Our client was in court accepting probation for possessing a controlled substance. After appearing before the judge and meeting with a probation officer, she drove home. On the way she fell asleep and drifted onto the shoulder of the highway, running over a man who had parked on the shoulder with car trouble, killing him instantly. Our client was arrested on the scene and taken to a hospital for a blood test which showed she had valium in her blood.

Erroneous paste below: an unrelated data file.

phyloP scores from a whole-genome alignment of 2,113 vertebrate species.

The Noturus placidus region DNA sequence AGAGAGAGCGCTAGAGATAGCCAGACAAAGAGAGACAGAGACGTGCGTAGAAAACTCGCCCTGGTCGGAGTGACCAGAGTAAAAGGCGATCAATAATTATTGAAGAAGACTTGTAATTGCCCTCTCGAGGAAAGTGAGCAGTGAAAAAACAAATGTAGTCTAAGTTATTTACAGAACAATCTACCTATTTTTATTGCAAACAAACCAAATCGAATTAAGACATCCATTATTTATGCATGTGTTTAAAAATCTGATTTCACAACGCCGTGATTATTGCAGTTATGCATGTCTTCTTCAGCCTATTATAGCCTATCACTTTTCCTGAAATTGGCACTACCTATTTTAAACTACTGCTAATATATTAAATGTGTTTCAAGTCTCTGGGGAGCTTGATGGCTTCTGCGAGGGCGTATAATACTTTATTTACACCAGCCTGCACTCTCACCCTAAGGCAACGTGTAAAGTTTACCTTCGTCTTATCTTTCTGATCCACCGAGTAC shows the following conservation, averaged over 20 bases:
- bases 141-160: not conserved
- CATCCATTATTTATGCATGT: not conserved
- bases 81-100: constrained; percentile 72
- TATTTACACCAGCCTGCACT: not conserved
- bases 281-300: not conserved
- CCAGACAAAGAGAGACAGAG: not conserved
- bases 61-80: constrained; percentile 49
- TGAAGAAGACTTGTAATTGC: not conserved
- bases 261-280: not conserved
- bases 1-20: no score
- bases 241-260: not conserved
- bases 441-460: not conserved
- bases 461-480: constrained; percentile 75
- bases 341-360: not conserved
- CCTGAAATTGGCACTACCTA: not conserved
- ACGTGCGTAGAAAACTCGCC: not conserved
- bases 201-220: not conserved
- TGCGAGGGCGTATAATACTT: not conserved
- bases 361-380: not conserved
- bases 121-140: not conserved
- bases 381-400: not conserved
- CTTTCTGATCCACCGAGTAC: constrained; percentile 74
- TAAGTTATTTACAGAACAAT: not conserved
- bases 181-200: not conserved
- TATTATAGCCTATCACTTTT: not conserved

The prosecutor claimed that she was intoxicated on valium and tried her for intoxication manslaughter. We recused the judge she had seen earlier that day and had him as a witness in the case. We examined the judge about the fact that he cannot take a plea from an intoxicated person and that he has to examine the people who appear before him to make sure they are not intoxicated when they enter a plea. We argued that the judge did just that – examined our client for intoxication – when he accepted our client’s plea earlier that day and placed her on probation. We also had our client’s attorney testify that he would not have allowed her to plead guilty to the drug charge if she had been intoxicated. Furthermore, we had an expert who testified that the level of valium in our client’s blood was consistent with a therapeutic dose and did not mean she was intoxicated. The jury found our client not guilty of intoxication manslaughter.